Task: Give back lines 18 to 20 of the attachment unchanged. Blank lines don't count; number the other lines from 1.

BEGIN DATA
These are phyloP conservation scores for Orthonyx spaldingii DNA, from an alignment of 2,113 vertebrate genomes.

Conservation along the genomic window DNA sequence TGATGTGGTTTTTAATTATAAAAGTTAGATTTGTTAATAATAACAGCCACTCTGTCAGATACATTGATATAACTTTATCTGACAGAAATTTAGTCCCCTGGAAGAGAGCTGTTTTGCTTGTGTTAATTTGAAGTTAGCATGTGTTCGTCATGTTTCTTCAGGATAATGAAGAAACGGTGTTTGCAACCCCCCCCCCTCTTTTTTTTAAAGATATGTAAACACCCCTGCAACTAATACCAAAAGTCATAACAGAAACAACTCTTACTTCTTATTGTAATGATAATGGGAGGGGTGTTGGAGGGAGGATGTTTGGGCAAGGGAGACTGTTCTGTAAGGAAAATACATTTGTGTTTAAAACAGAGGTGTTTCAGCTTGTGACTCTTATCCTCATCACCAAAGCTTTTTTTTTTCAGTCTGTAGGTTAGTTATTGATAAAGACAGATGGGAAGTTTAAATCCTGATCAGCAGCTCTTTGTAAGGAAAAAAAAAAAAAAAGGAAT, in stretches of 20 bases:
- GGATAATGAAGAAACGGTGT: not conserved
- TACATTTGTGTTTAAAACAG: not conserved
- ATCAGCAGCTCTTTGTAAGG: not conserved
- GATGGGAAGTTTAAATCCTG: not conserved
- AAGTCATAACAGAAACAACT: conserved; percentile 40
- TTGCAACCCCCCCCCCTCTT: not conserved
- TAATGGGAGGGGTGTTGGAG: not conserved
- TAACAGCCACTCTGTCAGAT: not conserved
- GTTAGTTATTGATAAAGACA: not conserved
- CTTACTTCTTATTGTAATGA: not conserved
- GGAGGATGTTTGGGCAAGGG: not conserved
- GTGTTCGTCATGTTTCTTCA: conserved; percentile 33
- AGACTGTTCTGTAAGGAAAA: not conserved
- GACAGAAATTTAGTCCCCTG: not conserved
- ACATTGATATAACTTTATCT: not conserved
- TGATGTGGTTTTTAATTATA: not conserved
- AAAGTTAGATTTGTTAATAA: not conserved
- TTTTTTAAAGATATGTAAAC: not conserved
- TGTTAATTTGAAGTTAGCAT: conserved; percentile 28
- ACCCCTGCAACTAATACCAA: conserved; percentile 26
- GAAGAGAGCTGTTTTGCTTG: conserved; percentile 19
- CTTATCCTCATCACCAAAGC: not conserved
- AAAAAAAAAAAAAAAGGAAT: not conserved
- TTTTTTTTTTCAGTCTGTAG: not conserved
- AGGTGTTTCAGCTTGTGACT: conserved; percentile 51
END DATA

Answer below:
- TGATGTGGTTTTTAATTATA: not conserved
- AAAGTTAGATTTGTTAATAA: not conserved
- TTTTTTAAAGATATGTAAAC: not conserved